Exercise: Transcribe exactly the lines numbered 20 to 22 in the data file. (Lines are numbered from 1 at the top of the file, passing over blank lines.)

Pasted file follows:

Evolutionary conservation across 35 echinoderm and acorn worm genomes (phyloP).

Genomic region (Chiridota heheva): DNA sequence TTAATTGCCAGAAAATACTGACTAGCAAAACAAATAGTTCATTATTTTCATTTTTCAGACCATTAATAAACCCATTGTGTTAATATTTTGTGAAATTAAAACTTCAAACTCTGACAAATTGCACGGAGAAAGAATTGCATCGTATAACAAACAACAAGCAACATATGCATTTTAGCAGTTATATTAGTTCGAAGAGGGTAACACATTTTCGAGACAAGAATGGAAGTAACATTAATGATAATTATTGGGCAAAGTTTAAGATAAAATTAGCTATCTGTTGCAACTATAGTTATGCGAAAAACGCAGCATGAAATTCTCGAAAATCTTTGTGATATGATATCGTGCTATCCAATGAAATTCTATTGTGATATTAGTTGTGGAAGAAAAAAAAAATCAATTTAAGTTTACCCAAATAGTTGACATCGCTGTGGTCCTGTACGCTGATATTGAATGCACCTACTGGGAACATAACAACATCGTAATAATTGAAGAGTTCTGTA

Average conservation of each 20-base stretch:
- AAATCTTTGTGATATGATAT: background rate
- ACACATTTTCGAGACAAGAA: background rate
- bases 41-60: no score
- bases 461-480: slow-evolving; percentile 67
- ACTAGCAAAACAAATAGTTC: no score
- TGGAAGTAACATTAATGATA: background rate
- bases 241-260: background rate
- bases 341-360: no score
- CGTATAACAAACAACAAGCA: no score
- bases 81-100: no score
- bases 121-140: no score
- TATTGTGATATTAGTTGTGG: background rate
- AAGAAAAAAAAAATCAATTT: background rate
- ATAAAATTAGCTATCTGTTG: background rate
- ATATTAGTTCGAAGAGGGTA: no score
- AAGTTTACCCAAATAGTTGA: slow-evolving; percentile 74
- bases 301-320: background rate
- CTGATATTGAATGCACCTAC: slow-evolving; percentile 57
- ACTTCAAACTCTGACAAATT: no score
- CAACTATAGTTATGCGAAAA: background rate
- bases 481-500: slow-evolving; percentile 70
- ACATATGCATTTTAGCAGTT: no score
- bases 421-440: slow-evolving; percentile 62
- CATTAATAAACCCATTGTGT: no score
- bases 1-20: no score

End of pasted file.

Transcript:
- bases 301-320: background rate
- CTGATATTGAATGCACCTAC: slow-evolving; percentile 57
- ACTTCAAACTCTGACAAATT: no score